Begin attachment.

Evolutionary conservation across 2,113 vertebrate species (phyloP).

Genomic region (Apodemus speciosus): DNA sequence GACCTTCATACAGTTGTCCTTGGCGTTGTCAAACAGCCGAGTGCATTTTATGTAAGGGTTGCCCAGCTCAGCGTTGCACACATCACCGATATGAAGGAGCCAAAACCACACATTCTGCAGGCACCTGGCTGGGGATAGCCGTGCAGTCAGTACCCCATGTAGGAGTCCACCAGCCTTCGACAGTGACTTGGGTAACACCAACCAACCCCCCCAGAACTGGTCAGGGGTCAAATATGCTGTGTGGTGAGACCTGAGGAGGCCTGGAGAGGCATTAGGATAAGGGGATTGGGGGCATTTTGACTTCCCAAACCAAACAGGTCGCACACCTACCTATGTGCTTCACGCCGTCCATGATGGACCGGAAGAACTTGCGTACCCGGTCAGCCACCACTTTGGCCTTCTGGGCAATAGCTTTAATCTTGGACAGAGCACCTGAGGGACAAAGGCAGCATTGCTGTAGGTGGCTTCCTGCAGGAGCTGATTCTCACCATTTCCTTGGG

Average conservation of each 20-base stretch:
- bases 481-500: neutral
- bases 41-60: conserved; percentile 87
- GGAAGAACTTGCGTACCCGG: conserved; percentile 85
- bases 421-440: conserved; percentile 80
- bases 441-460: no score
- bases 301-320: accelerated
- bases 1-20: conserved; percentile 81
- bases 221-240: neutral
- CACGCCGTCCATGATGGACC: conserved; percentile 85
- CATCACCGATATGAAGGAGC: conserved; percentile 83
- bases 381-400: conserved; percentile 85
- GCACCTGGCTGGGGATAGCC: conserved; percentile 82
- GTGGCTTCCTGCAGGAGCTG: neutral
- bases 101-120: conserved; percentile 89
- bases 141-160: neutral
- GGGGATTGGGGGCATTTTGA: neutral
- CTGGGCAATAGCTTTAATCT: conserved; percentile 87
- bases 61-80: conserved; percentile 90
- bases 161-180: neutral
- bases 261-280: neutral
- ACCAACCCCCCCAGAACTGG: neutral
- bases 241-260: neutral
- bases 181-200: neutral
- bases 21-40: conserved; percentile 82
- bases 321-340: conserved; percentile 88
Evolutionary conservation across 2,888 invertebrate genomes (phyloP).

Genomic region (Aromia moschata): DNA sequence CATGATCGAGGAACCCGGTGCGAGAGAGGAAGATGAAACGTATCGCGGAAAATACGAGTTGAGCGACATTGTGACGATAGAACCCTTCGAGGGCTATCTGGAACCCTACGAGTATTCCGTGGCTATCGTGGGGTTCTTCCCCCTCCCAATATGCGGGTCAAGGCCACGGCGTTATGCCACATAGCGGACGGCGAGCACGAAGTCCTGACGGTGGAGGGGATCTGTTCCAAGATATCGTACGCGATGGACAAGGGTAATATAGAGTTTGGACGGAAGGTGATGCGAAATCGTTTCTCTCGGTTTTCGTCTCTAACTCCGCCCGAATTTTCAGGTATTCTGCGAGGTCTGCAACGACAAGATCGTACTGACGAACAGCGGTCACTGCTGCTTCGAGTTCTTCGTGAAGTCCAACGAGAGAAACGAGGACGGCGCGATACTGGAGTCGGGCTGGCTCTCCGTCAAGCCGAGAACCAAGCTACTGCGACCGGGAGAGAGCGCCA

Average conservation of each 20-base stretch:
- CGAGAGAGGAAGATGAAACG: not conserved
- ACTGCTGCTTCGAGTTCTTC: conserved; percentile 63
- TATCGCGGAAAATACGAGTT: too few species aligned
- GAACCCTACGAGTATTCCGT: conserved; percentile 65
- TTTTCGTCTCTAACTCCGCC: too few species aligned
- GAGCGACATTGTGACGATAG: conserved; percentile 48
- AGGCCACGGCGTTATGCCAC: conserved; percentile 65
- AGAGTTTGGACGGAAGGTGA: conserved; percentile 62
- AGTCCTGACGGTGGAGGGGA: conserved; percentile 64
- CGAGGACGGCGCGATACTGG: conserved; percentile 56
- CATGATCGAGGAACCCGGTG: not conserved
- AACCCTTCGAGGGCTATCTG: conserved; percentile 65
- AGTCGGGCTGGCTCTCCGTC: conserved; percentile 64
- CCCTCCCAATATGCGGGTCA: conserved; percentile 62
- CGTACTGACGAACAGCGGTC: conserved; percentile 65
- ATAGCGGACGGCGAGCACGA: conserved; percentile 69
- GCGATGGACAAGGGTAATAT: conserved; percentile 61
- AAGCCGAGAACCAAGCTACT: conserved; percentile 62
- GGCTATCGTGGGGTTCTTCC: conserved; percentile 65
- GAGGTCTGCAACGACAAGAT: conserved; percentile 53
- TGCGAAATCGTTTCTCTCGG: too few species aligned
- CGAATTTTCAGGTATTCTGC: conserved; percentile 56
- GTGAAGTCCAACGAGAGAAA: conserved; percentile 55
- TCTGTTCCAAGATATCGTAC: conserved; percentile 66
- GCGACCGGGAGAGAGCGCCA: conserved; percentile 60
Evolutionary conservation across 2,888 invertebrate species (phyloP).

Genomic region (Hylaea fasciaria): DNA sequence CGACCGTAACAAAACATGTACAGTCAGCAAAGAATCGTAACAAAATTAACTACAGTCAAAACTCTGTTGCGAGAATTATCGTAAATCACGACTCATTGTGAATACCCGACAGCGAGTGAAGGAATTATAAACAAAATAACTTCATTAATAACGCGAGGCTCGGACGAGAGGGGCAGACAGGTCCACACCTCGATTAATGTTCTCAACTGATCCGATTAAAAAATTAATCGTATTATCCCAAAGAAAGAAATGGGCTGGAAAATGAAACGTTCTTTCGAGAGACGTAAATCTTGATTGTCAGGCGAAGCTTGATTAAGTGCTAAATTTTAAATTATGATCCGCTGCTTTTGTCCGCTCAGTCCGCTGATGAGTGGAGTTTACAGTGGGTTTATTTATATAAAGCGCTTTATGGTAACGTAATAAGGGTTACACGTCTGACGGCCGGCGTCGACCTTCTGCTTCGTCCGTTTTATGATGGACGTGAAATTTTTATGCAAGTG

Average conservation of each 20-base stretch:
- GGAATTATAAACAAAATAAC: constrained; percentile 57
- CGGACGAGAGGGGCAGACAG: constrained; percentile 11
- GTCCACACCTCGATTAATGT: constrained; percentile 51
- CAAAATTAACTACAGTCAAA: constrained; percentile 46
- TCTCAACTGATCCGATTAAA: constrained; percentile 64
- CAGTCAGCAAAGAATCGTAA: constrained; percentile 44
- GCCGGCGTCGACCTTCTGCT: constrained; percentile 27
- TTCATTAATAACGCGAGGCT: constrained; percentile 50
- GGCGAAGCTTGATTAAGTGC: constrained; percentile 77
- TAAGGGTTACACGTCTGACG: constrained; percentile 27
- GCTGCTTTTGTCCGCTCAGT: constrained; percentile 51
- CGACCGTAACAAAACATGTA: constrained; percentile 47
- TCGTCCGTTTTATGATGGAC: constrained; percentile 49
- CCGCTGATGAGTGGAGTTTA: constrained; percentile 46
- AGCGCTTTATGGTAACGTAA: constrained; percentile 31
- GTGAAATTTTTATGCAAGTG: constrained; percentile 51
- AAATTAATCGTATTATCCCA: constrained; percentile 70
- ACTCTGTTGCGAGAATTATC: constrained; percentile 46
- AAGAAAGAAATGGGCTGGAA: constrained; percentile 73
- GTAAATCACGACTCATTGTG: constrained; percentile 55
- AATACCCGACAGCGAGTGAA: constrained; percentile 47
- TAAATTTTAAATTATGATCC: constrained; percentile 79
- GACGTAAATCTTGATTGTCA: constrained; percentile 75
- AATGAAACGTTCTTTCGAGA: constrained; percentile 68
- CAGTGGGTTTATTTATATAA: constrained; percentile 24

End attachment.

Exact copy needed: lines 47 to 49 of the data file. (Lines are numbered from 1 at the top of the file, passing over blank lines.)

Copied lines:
- ATAGCGGACGGCGAGCACGA: conserved; percentile 69
- GCGATGGACAAGGGTAATAT: conserved; percentile 61
- AAGCCGAGAACCAAGCTACT: conserved; percentile 62